86 posted on 01/15/2006 6:07:26 AM PST by MNJohnnie (Misuse of the Commerce Clause is the root of all Congressional evil)
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To: A.Hun

I had one of those long ago - it came in a box of cereal.


87 posted on 01/15/2006 6:07:48 AM PST by R. Scott (Humanity i love you because when you're hard up you pawn your Intelligence to buy a drink.)
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To: Smokin' Joe
hope the eggheads have puzzled this out pretty thoroughly

They have been talking about it since Gulf War 1. One of the reasons they dumped the massive Seawolf class for the Virgina class attack boats. Don't know the operational specifics but the Navy IS aware of the problem. Only question is which is better, our solution or their plan? Only combat can determine that for sure

88 posted on 01/15/2006 6:11:41 AM PST by MNJohnnie (Misuse of the Commerce Clause is the root of all Congressional evil)
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To: johnny7

Exactly. And running on battery power to avoid detection, it would be quite deadly.

Not something to joke about.


89 posted on 01/15/2006 6:13:32 AM PST by Brooklyn Kid (What's it to ya? ) ((....west of the Jordan, east of the Rock of Gibraltar.................))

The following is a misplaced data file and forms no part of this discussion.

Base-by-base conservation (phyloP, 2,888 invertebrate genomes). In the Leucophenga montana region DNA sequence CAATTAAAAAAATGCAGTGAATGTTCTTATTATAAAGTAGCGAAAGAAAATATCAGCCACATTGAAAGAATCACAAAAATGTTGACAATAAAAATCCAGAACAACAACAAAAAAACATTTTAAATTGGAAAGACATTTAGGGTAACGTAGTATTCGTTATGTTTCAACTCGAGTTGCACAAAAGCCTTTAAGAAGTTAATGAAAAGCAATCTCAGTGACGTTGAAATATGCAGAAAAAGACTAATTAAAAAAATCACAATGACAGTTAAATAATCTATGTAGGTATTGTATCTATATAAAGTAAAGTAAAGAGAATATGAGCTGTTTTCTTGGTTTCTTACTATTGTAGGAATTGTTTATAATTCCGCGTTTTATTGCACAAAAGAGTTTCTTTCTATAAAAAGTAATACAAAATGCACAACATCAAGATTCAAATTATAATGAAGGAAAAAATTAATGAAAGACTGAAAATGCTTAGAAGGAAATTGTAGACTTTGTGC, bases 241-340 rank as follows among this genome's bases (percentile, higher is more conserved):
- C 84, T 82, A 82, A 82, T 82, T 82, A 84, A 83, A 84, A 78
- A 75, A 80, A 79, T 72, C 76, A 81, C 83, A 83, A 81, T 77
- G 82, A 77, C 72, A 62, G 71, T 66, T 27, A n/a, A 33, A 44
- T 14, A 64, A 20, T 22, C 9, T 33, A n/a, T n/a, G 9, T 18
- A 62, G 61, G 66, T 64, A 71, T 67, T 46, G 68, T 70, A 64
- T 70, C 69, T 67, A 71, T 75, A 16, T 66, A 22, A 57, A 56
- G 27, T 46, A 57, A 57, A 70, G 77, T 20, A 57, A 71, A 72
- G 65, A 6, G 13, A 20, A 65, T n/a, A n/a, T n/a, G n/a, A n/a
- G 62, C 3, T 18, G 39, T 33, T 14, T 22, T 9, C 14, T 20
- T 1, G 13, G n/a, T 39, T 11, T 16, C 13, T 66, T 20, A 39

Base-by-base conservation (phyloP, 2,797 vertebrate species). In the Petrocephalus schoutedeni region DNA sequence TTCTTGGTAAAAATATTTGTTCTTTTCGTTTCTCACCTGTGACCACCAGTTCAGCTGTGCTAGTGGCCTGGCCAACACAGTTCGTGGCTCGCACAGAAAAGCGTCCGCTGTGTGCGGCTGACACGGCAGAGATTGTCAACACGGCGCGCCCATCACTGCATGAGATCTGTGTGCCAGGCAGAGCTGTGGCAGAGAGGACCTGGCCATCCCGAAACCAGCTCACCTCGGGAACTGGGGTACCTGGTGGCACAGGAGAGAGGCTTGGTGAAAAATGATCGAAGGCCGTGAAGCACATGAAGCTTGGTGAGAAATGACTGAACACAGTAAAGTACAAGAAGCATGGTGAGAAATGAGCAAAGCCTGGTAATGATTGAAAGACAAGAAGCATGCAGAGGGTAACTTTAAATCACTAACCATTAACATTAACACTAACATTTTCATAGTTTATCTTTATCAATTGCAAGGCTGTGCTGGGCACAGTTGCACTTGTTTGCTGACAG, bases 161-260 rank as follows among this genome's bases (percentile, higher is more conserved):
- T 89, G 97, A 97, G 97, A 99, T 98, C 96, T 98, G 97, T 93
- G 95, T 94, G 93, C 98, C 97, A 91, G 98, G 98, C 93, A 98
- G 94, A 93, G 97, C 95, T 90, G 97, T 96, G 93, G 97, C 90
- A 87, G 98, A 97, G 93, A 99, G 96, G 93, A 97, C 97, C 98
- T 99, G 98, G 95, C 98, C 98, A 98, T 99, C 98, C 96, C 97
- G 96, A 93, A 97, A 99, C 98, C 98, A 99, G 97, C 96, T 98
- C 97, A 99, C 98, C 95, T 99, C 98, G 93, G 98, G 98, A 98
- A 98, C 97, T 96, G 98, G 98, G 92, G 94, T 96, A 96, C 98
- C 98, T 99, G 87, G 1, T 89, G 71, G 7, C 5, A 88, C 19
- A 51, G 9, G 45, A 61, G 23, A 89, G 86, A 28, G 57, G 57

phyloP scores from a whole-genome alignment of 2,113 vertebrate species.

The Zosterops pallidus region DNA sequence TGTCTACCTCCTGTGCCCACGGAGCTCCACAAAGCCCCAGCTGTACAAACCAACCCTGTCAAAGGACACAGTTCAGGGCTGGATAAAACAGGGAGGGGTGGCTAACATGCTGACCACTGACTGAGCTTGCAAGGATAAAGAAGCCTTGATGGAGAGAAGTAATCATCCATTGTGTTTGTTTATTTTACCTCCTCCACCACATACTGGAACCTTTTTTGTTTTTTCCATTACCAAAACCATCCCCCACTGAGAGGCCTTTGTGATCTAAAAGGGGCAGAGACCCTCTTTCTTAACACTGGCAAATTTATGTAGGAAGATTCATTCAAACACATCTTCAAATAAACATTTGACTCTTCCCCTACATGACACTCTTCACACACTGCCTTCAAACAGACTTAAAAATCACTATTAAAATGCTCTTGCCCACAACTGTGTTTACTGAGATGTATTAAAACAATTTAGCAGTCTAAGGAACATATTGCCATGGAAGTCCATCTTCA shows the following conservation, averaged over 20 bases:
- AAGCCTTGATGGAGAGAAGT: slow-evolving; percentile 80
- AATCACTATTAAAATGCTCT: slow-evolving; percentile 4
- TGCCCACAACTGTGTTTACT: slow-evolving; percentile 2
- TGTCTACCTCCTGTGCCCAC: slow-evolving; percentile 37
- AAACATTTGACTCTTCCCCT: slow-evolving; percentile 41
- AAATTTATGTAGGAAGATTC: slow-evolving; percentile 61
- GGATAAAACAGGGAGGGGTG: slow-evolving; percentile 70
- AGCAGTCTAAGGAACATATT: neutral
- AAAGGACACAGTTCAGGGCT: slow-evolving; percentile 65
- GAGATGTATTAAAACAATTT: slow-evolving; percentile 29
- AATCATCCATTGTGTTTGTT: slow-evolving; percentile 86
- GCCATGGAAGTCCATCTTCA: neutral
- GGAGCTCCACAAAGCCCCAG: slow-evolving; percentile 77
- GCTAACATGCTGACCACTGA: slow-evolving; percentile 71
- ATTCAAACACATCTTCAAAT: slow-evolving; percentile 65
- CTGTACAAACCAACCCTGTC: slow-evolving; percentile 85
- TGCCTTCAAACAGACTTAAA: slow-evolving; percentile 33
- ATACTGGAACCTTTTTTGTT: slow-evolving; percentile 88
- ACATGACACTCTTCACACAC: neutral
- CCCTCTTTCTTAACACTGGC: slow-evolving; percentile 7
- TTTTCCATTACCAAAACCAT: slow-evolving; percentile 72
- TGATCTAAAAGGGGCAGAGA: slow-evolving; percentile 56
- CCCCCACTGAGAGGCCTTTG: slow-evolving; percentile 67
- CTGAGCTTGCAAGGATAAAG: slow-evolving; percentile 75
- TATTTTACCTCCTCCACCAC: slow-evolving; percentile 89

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To: BunnySlippers

Did you hear the one about the Iranian rocket ship?
...at 500 feet it ran out of coal.


90 posted on 01/15/2006 6:15:18 AM PST by Shaun_MD (Peace isn't pretty and freedom isn't free)
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To: Smokin' Joe

Wow..I learn so much from my fellow freepers(and you guys make me laugh with your funny comments too). What is Litoral zone naval combat?


91 posted on 01/15/2006 6:17:58 AM PST by penelopesire
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To: Brooklyn Kid

So they can domestically produce a sub that a person cannot even stand up in and two crew members cannot even pass by each other inside it.

You certainly cannot hold a missile and a torpedo in that little thing let alone fire them simultaneously.

The US made subs in 1865 which were better than this.


92 posted on 01/15/2006 6:19:20 AM PST by JustDoItAlways
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To: A.Hun

That's what these are for: http://navysite.de/weapons/phalanx.htm


93 posted on 01/15/2006 6:20:55 AM PST by Frenetic
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To: Brooklyn Kid